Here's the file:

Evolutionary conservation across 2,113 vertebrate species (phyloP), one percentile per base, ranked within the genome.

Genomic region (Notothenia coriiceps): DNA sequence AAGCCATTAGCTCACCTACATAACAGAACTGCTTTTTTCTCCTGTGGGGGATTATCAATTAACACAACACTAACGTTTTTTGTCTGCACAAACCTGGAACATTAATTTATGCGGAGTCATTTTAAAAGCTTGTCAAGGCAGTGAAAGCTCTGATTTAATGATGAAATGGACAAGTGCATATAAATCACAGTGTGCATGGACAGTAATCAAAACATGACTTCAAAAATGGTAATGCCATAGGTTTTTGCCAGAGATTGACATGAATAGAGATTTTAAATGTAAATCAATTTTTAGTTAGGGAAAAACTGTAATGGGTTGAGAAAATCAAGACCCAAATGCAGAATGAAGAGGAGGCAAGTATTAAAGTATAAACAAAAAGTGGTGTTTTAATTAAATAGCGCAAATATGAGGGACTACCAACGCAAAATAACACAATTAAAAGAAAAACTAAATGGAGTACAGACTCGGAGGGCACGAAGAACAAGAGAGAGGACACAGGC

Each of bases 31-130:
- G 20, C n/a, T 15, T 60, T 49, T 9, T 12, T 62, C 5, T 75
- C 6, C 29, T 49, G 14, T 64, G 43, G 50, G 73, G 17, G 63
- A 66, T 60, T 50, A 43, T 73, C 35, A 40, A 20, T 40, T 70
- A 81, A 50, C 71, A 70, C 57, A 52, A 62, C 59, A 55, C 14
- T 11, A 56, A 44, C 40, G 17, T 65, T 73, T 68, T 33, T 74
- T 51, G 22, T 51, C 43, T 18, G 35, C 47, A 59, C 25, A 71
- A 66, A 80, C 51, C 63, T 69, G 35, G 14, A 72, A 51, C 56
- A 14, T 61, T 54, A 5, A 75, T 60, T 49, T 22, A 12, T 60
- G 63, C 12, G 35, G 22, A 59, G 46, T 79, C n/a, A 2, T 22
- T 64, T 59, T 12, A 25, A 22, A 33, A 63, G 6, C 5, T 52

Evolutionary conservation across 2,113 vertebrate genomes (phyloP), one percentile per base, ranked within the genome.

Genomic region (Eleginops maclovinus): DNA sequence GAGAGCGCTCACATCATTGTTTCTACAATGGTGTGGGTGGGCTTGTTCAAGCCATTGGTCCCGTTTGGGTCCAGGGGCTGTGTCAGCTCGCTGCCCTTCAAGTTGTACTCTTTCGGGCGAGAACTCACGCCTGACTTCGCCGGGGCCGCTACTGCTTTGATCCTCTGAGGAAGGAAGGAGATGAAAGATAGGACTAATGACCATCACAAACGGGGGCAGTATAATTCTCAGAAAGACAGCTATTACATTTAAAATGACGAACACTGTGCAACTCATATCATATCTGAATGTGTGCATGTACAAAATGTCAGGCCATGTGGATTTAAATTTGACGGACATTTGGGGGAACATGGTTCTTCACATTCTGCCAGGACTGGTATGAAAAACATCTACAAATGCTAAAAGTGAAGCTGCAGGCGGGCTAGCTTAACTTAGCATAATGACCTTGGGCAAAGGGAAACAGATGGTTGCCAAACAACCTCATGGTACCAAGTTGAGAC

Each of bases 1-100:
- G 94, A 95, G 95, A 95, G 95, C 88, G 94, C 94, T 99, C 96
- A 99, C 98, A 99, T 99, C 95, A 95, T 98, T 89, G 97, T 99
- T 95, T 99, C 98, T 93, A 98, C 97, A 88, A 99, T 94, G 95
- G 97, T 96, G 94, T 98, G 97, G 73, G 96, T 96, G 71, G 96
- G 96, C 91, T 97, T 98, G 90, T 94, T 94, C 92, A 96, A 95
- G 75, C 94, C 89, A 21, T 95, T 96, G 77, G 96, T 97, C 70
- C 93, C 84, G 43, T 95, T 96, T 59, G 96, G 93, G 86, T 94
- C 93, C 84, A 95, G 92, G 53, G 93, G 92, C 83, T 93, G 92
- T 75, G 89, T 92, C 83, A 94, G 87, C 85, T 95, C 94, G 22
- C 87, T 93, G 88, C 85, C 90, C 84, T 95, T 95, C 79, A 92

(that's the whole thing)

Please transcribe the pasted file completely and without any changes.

Evolutionary conservation across 2,113 vertebrate species (phyloP), one percentile per base, ranked within the genome.

Genomic region (Notothenia coriiceps): DNA sequence AAGCCATTAGCTCACCTACATAACAGAACTGCTTTTTTCTCCTGTGGGGGATTATCAATTAACACAACACTAACGTTTTTTGTCTGCACAAACCTGGAACATTAATTTATGCGGAGTCATTTTAAAAGCTTGTCAAGGCAGTGAAAGCTCTGATTTAATGATGAAATGGACAAGTGCATATAAATCACAGTGTGCATGGACAGTAATCAAAACATGACTTCAAAAATGGTAATGCCATAGGTTTTTGCCAGAGATTGACATGAATAGAGATTTTAAATGTAAATCAATTTTTAGTTAGGGAAAAACTGTAATGGGTTGAGAAAATCAAGACCCAAATGCAGAATGAAGAGGAGGCAAGTATTAAAGTATAAACAAAAAGTGGTGTTTTAATTAAATAGCGCAAATATGAGGGACTACCAACGCAAAATAACACAATTAAAAGAAAAACTAAATGGAGTACAGACTCGGAGGGCACGAAGAACAAGAGAGAGGACACAGGC

Each of bases 31-130:
- G 20, C n/a, T 15, T 60, T 49, T 9, T 12, T 62, C 5, T 75
- C 6, C 29, T 49, G 14, T 64, G 43, G 50, G 73, G 17, G 63
- A 66, T 60, T 50, A 43, T 73, C 35, A 40, A 20, T 40, T 70
- A 81, A 50, C 71, A 70, C 57, A 52, A 62, C 59, A 55, C 14
- T 11, A 56, A 44, C 40, G 17, T 65, T 73, T 68, T 33, T 74
- T 51, G 22, T 51, C 43, T 18, G 35, C 47, A 59, C 25, A 71
- A 66, A 80, C 51, C 63, T 69, G 35, G 14, A 72, A 51, C 56
- A 14, T 61, T 54, A 5, A 75, T 60, T 49, T 22, A 12, T 60
- G 63, C 12, G 35, G 22, A 59, G 46, T 79, C n/a, A 2, T 22
- T 64, T 59, T 12, A 25, A 22, A 33, A 63, G 6, C 5, T 52

Evolutionary conservation across 2,113 vertebrate genomes (phyloP), one percentile per base, ranked within the genome.

Genomic region (Eleginops maclovinus): DNA sequence GAGAGCGCTCACATCATTGTTTCTACAATGGTGTGGGTGGGCTTGTTCAAGCCATTGGTCCCGTTTGGGTCCAGGGGCTGTGTCAGCTCGCTGCCCTTCAAGTTGTACTCTTTCGGGCGAGAACTCACGCCTGACTTCGCCGGGGCCGCTACTGCTTTGATCCTCTGAGGAAGGAAGGAGATGAAAGATAGGACTAATGACCATCACAAACGGGGGCAGTATAATTCTCAGAAAGACAGCTATTACATTTAAAATGACGAACACTGTGCAACTCATATCATATCTGAATGTGTGCATGTACAAAATGTCAGGCCATGTGGATTTAAATTTGACGGACATTTGGGGGAACATGGTTCTTCACATTCTGCCAGGACTGGTATGAAAAACATCTACAAATGCTAAAAGTGAAGCTGCAGGCGGGCTAGCTTAACTTAGCATAATGACCTTGGGCAAAGGGAAACAGATGGTTGCCAAACAACCTCATGGTACCAAGTTGAGAC

Each of bases 1-100:
- G 94, A 95, G 95, A 95, G 95, C 88, G 94, C 94, T 99, C 96
- A 99, C 98, A 99, T 99, C 95, A 95, T 98, T 89, G 97, T 99
- T 95, T 99, C 98, T 93, A 98, C 97, A 88, A 99, T 94, G 95
- G 97, T 96, G 94, T 98, G 97, G 73, G 96, T 96, G 71, G 96
- G 96, C 91, T 97, T 98, G 90, T 94, T 94, C 92, A 96, A 95
- G 75, C 94, C 89, A 21, T 95, T 96, G 77, G 96, T 97, C 70
- C 93, C 84, G 43, T 95, T 96, T 59, G 96, G 93, G 86, T 94
- C 93, C 84, A 95, G 92, G 53, G 93, G 92, C 83, T 93, G 92
- T 75, G 89, T 92, C 83, A 94, G 87, C 85, T 95, C 94, G 22
- C 87, T 93, G 88, C 85, C 90, C 84, T 95, T 95, C 79, A 92